BUFFALO, N.Y. (WIVB) — As consumers conduct more business on their smartphones, barcodes are giving way to QR codes, and the FBI says scammers are taking notice.

If you have not seen those weird-looking QR codes yet, you will be seeing them soon. QR is short for “quick response” and that is where the crooks are looking to get you. In a hurry to spend your money, and not taking the proper precautions.

QR codes are so convenient, they can take you to a website without even touching the keypad on your smartphone — just scan and click, and you are there. But that convenience comes with a price.

“What the bad guys are doing is they are actually using those codes to take you to their websites instead of to the website that you want to go to,” Dave Newell, founder of Loptr LLC told News 4.

Cybersecurity expert Dave Newell, of Loptr LLC, points out QR codes can be used for just about any type of transaction — entering contests, ordering online, even paying parking meters. For instance, the city has set up a payment app called BuffaloRoam.

A fake QR code can be set up online, stickers printed, and attached to a meter or a pay station. Scanning the fake code could lead you to a fake website.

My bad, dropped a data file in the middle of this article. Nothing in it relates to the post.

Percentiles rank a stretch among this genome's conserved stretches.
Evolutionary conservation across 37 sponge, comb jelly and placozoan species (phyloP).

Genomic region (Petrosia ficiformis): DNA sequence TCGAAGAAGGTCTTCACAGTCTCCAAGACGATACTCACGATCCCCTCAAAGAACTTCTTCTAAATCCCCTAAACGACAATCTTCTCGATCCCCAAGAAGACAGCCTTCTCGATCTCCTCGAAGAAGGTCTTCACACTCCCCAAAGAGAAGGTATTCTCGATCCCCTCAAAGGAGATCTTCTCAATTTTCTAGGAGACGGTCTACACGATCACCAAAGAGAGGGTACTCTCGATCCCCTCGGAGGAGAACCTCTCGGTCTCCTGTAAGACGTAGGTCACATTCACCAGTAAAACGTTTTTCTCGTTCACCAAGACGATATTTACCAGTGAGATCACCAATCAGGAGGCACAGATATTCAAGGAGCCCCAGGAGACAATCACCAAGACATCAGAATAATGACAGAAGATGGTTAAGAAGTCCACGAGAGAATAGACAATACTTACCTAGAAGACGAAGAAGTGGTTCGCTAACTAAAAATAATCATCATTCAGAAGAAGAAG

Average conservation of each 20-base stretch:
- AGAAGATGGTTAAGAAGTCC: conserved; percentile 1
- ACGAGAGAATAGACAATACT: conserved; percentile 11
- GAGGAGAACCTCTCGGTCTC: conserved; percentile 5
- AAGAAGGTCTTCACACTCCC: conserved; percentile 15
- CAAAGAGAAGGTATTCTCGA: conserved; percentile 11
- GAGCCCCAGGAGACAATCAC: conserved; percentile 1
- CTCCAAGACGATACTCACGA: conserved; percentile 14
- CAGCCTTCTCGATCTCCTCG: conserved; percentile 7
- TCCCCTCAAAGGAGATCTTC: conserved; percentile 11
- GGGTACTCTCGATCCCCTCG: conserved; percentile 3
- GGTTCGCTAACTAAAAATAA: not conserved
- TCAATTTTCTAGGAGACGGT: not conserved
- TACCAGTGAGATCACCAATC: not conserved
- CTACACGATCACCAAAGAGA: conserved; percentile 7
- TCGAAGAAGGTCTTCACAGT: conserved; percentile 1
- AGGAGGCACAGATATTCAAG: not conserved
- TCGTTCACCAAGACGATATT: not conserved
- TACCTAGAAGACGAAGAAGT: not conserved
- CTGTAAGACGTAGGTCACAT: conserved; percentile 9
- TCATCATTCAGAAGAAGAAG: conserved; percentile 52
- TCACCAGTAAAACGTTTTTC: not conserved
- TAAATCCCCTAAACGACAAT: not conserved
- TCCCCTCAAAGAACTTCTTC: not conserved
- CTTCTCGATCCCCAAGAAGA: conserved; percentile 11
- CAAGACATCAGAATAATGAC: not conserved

“This fake website will tend to act just like a parking app and try to get your payment information and then steal your credit card information, instead of giving you parking,” Newell added.

Fortunately, the Buffalo Roam app is only available through the App Store or Google Play, a QR code will not get you there. Newell told us, to avoid a fake QR code ripoff, you have to check out the real website, thoroughly. The scammers could be trying to steal your ID, or setting up a malware attack.

And Newell says for any online transaction, use a credit card.

“If you are going in and paying for parking, or anywhere you are that you are using a QR code, even if it is legitimate, or you think it is, you should think about using your credit card instead of your debit card, just for a little bit of extra protection,” added Newell.

There have been reports of the FBI detecting fake QR codes being used in scams involving cryptocurrency.

Here in Buffalo, officials have not reported bogus QR codes being used to rip off the city’s parking app.

Al Vaughters is an award-winning investigative reporter who has been part of the News 4 team since 1994. See more of his work here. To submit a Call 4 Action, click here.